There are those of us who would say we aren’t the “mentee” type. We’re big on sound advice and try to absorb as much as we can, but to be attached to someone in the context of a mentor has never been appealing for the sake of the beat of your own drum and all that good stuff.
We think we have no one to answer to. Sure, we deal with bosses at jobs and internships over the years, and while compelled to succeed, we’re too proud to do anything less than bounce back and redeem ourselves. But, my change of mind came without warning and slapped me in the face nine months ago when I began working for Sabrina.
I don’t think I’ve ever cared for anyone’s opinion (outside of my parents’) as much as I do hers and I’ve had trouble at figuring out exactly why that is. So, every time I make a mistake, I’m crippled. I’m flustered and mess up some more, and the cycle continues. That’s why when she uttered the words, “everybody’s entitled to one fuck up” as we ate lunch half way across the globe, it felt like a wave of relief especially considering the fact that I’ve had more than one.
I was once told that all great leaders have two defining characteristics, with one of them being the ability to continuously remind their employees of the bigger picture, and that’s something Sabrina consistently does. “I don’t want you to forget your ‘Why,’” is what she tells me whenever I’m falling behind and it’s a phrase she had to repeat while we were in China when I had to face the consequences of a few careless mistakes I made prior to our trip. But her loyalty and ability to see straight to the core of your potential is what’s been my saving grace time and time again
That much was true when I witnessed her verbally destroy an ex-employee in defense of a new one after having to face the former’s betrayal and witnessing the latter’s dedication.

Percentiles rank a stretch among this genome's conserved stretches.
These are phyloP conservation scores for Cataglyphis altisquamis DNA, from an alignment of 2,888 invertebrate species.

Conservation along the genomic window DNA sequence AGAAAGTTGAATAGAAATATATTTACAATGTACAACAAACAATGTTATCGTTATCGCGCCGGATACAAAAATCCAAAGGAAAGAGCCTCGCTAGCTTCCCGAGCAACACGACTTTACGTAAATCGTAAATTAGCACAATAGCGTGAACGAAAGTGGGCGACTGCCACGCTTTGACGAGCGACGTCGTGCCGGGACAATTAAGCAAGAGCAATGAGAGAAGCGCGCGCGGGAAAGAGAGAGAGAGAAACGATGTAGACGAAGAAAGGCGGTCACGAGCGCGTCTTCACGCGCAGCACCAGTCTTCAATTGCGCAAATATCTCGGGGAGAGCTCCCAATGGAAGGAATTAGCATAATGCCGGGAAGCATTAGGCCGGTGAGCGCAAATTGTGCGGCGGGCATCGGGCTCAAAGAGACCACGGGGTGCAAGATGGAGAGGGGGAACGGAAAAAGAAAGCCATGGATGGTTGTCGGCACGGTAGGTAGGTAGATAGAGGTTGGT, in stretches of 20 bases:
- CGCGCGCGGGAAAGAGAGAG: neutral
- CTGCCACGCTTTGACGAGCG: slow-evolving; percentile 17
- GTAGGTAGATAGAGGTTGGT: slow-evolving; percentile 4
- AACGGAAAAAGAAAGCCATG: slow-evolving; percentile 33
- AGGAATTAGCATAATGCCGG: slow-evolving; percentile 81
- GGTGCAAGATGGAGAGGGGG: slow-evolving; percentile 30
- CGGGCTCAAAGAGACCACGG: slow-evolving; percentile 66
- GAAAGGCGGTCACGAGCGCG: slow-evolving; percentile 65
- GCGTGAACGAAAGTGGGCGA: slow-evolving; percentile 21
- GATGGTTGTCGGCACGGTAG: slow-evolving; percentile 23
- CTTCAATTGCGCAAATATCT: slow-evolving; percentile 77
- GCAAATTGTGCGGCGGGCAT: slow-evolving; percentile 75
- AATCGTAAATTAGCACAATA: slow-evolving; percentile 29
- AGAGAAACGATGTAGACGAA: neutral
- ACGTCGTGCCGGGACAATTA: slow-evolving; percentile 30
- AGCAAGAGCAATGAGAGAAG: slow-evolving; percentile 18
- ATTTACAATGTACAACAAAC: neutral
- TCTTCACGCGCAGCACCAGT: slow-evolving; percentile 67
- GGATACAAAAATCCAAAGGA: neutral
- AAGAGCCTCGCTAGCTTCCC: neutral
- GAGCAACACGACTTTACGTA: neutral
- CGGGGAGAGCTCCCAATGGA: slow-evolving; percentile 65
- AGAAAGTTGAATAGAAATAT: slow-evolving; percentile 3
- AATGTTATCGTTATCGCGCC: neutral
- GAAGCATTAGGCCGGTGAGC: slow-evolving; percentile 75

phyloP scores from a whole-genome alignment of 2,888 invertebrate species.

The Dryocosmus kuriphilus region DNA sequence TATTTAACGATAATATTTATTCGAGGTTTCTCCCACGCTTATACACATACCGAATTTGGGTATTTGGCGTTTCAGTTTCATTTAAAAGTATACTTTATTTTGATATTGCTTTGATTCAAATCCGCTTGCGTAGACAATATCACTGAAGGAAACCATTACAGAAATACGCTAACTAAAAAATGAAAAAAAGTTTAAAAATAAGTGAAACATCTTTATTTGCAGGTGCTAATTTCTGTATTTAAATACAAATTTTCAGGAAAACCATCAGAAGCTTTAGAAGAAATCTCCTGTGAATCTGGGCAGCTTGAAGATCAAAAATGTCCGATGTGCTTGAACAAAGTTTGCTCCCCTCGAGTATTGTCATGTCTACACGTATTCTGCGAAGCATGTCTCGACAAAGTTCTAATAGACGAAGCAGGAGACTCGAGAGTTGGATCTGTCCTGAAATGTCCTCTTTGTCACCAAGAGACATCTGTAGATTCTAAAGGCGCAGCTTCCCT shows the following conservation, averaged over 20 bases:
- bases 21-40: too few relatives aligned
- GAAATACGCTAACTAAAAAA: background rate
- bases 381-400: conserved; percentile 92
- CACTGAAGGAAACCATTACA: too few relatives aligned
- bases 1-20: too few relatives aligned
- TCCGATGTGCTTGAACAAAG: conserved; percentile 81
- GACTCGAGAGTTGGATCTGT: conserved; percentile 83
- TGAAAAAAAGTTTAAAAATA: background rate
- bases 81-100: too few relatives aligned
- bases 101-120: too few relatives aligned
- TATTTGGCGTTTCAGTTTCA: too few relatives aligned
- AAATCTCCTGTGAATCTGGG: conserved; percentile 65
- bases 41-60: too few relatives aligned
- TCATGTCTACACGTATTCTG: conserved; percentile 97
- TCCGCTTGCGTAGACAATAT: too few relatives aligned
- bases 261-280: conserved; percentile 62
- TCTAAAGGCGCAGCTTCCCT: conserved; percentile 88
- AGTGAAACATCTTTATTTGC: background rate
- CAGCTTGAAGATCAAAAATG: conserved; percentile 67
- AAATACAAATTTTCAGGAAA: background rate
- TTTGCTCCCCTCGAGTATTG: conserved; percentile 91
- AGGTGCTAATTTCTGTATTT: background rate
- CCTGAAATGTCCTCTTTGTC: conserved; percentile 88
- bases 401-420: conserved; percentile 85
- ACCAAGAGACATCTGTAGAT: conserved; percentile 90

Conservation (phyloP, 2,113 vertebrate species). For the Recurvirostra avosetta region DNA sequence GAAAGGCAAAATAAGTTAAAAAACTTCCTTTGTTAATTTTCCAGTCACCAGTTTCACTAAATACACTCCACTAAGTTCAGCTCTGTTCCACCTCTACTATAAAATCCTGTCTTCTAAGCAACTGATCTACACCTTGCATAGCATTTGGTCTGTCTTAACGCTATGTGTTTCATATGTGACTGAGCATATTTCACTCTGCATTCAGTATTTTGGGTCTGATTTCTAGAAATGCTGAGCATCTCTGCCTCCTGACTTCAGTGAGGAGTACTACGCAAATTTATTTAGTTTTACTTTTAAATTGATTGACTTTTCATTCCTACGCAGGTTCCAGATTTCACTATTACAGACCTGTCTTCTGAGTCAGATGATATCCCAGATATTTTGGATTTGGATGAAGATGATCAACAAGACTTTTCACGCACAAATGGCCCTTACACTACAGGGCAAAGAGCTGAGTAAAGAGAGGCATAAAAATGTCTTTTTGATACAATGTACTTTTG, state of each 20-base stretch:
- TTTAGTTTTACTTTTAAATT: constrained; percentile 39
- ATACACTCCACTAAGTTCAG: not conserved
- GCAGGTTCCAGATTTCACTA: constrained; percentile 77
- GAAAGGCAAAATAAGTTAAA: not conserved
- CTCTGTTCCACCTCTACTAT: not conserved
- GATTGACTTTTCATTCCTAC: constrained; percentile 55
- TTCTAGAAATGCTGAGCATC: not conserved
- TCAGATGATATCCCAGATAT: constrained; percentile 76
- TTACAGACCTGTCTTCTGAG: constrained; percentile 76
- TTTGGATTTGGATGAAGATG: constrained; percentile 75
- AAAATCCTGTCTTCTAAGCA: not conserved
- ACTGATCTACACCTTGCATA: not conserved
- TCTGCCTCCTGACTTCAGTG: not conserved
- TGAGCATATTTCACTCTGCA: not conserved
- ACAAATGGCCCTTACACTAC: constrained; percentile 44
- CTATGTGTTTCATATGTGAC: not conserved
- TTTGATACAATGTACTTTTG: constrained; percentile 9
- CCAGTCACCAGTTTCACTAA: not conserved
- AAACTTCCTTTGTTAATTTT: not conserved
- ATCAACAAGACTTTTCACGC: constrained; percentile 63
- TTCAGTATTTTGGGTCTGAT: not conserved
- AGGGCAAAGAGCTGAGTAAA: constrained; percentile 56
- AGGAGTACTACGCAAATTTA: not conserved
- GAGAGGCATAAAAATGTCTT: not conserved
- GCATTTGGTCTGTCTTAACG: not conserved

That much was true when I watched her forgive the man she believed to have stepped out on her while she left to expand her business overseas.
Hilariously, it was true when she and her five-year old son turned up to Plies’s “Rock” just a couple of hours after she cursed him out for wasting her money after he threw away a virtually untouched apple juice.
A few setbacks on this most recent trip to China have caused her to have to rethink the entire infrastructure of one her businesses and I know it wasn’t easy. Whenever she recounts the mistakes of her past life, she always says she wishes she handled it “with just a bit more grace,” and it’s a lesson she carries with her in all situations. She’s gracious enough to allow me these “fuck ups” because she’s endured a few of her own.
There’s nothing more rewarding than waking up to find that you’ve survived what you thought would be the end of the world. It’s a new opportunity to rethink and reshape your plans. Just because the route changes, doesn’t mean the destination is lost or further away. All it means is that you’ll have to try something different in order to get there.
One of the books I’ve borrowed from Sabrina’s library happens to be Stuart Wilde’s “Silent Power, and in it, he talks about the Taoist principle of Wu Wei or non-action. The wisdom of Wu Wei is this: “pushing, not forcing.” It takes practice, but the idea is to move relentlessly and patiently toward your goals.
Sometimes the answer isn’t in wasting all of your energy to break through obstacles and leave a mess behind, but rather making a clear calculation on how to gracefully walk around them.